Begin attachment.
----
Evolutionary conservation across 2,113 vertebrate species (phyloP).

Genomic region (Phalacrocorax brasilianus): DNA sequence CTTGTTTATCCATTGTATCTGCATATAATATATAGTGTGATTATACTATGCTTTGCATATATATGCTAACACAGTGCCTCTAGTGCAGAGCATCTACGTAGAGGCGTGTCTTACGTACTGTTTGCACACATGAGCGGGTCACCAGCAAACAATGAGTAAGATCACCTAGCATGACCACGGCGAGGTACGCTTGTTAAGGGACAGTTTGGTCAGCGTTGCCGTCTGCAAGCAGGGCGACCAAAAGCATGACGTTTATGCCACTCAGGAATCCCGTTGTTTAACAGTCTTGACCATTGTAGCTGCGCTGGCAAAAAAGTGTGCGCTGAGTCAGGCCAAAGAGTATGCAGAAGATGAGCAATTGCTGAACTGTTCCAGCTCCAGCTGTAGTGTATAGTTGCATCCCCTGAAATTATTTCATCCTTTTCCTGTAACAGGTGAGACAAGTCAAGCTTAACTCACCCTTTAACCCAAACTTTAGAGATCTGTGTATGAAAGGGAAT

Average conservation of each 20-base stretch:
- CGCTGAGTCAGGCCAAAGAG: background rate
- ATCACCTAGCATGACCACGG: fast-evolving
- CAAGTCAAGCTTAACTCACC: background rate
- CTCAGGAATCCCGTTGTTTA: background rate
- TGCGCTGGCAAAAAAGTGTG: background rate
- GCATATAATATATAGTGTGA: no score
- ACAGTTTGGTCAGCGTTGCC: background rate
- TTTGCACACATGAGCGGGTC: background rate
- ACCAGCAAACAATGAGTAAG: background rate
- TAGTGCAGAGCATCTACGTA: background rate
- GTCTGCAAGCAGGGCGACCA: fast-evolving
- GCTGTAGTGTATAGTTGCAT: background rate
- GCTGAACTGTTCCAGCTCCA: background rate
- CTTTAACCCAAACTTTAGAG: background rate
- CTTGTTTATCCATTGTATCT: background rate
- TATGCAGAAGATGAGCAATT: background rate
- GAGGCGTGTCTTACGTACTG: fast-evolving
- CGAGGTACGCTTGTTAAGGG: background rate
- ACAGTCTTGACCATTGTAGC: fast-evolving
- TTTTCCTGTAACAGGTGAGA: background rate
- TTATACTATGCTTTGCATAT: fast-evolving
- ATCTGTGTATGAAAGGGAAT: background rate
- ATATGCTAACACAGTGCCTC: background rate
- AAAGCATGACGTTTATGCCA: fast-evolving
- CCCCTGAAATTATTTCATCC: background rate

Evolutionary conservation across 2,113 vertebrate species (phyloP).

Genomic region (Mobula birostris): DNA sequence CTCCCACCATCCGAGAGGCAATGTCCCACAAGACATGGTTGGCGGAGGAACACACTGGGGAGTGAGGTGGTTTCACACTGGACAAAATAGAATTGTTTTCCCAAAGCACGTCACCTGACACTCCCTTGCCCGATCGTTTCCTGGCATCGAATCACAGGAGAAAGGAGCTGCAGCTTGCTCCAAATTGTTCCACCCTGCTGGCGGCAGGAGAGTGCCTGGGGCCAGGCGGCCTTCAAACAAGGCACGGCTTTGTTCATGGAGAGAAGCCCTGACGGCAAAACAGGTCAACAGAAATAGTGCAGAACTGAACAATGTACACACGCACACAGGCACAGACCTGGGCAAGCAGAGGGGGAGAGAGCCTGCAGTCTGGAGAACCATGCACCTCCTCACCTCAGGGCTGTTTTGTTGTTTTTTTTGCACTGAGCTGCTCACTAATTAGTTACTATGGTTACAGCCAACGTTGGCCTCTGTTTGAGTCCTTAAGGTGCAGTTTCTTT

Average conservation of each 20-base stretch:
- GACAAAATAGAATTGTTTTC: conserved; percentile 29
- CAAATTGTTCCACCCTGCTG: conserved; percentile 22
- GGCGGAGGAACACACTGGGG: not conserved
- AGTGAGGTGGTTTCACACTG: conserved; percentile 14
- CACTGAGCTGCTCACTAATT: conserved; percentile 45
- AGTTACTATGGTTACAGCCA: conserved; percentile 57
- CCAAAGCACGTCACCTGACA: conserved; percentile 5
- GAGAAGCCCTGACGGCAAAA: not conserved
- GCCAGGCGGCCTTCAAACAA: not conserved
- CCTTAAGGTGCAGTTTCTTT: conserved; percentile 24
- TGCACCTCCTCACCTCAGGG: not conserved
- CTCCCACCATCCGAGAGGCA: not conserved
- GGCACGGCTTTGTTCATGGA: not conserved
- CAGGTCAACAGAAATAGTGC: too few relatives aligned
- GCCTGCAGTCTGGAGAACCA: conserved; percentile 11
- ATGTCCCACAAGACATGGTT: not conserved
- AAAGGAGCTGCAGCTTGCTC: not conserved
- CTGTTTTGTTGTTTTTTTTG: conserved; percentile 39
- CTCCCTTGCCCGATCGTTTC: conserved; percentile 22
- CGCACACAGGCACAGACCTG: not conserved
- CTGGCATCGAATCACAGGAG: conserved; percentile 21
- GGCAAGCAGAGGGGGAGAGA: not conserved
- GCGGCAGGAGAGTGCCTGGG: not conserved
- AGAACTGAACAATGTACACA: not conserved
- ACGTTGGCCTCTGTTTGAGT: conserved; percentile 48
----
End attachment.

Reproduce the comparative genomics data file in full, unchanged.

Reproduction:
Evolutionary conservation across 2,113 vertebrate species (phyloP).

Genomic region (Phalacrocorax brasilianus): DNA sequence CTTGTTTATCCATTGTATCTGCATATAATATATAGTGTGATTATACTATGCTTTGCATATATATGCTAACACAGTGCCTCTAGTGCAGAGCATCTACGTAGAGGCGTGTCTTACGTACTGTTTGCACACATGAGCGGGTCACCAGCAAACAATGAGTAAGATCACCTAGCATGACCACGGCGAGGTACGCTTGTTAAGGGACAGTTTGGTCAGCGTTGCCGTCTGCAAGCAGGGCGACCAAAAGCATGACGTTTATGCCACTCAGGAATCCCGTTGTTTAACAGTCTTGACCATTGTAGCTGCGCTGGCAAAAAAGTGTGCGCTGAGTCAGGCCAAAGAGTATGCAGAAGATGAGCAATTGCTGAACTGTTCCAGCTCCAGCTGTAGTGTATAGTTGCATCCCCTGAAATTATTTCATCCTTTTCCTGTAACAGGTGAGACAAGTCAAGCTTAACTCACCCTTTAACCCAAACTTTAGAGATCTGTGTATGAAAGGGAAT

Average conservation of each 20-base stretch:
- CGCTGAGTCAGGCCAAAGAG: background rate
- ATCACCTAGCATGACCACGG: fast-evolving
- CAAGTCAAGCTTAACTCACC: background rate
- CTCAGGAATCCCGTTGTTTA: background rate
- TGCGCTGGCAAAAAAGTGTG: background rate
- GCATATAATATATAGTGTGA: no score
- ACAGTTTGGTCAGCGTTGCC: background rate
- TTTGCACACATGAGCGGGTC: background rate
- ACCAGCAAACAATGAGTAAG: background rate
- TAGTGCAGAGCATCTACGTA: background rate
- GTCTGCAAGCAGGGCGACCA: fast-evolving
- GCTGTAGTGTATAGTTGCAT: background rate
- GCTGAACTGTTCCAGCTCCA: background rate
- CTTTAACCCAAACTTTAGAG: background rate
- CTTGTTTATCCATTGTATCT: background rate
- TATGCAGAAGATGAGCAATT: background rate
- GAGGCGTGTCTTACGTACTG: fast-evolving
- CGAGGTACGCTTGTTAAGGG: background rate
- ACAGTCTTGACCATTGTAGC: fast-evolving
- TTTTCCTGTAACAGGTGAGA: background rate
- TTATACTATGCTTTGCATAT: fast-evolving
- ATCTGTGTATGAAAGGGAAT: background rate
- ATATGCTAACACAGTGCCTC: background rate
- AAAGCATGACGTTTATGCCA: fast-evolving
- CCCCTGAAATTATTTCATCC: background rate

Evolutionary conservation across 2,113 vertebrate species (phyloP).

Genomic region (Mobula birostris): DNA sequence CTCCCACCATCCGAGAGGCAATGTCCCACAAGACATGGTTGGCGGAGGAACACACTGGGGAGTGAGGTGGTTTCACACTGGACAAAATAGAATTGTTTTCCCAAAGCACGTCACCTGACACTCCCTTGCCCGATCGTTTCCTGGCATCGAATCACAGGAGAAAGGAGCTGCAGCTTGCTCCAAATTGTTCCACCCTGCTGGCGGCAGGAGAGTGCCTGGGGCCAGGCGGCCTTCAAACAAGGCACGGCTTTGTTCATGGAGAGAAGCCCTGACGGCAAAACAGGTCAACAGAAATAGTGCAGAACTGAACAATGTACACACGCACACAGGCACAGACCTGGGCAAGCAGAGGGGGAGAGAGCCTGCAGTCTGGAGAACCATGCACCTCCTCACCTCAGGGCTGTTTTGTTGTTTTTTTTGCACTGAGCTGCTCACTAATTAGTTACTATGGTTACAGCCAACGTTGGCCTCTGTTTGAGTCCTTAAGGTGCAGTTTCTTT

Average conservation of each 20-base stretch:
- GACAAAATAGAATTGTTTTC: conserved; percentile 29
- CAAATTGTTCCACCCTGCTG: conserved; percentile 22
- GGCGGAGGAACACACTGGGG: not conserved
- AGTGAGGTGGTTTCACACTG: conserved; percentile 14
- CACTGAGCTGCTCACTAATT: conserved; percentile 45
- AGTTACTATGGTTACAGCCA: conserved; percentile 57
- CCAAAGCACGTCACCTGACA: conserved; percentile 5
- GAGAAGCCCTGACGGCAAAA: not conserved
- GCCAGGCGGCCTTCAAACAA: not conserved
- CCTTAAGGTGCAGTTTCTTT: conserved; percentile 24
- TGCACCTCCTCACCTCAGGG: not conserved
- CTCCCACCATCCGAGAGGCA: not conserved
- GGCACGGCTTTGTTCATGGA: not conserved
- CAGGTCAACAGAAATAGTGC: too few relatives aligned
- GCCTGCAGTCTGGAGAACCA: conserved; percentile 11
- ATGTCCCACAAGACATGGTT: not conserved
- AAAGGAGCTGCAGCTTGCTC: not conserved
- CTGTTTTGTTGTTTTTTTTG: conserved; percentile 39
- CTCCCTTGCCCGATCGTTTC: conserved; percentile 22
- CGCACACAGGCACAGACCTG: not conserved
- CTGGCATCGAATCACAGGAG: conserved; percentile 21
- GGCAAGCAGAGGGGGAGAGA: not conserved
- GCGGCAGGAGAGTGCCTGGG: not conserved
- AGAACTGAACAATGTACACA: not conserved
- ACGTTGGCCTCTGTTTGAGT: conserved; percentile 48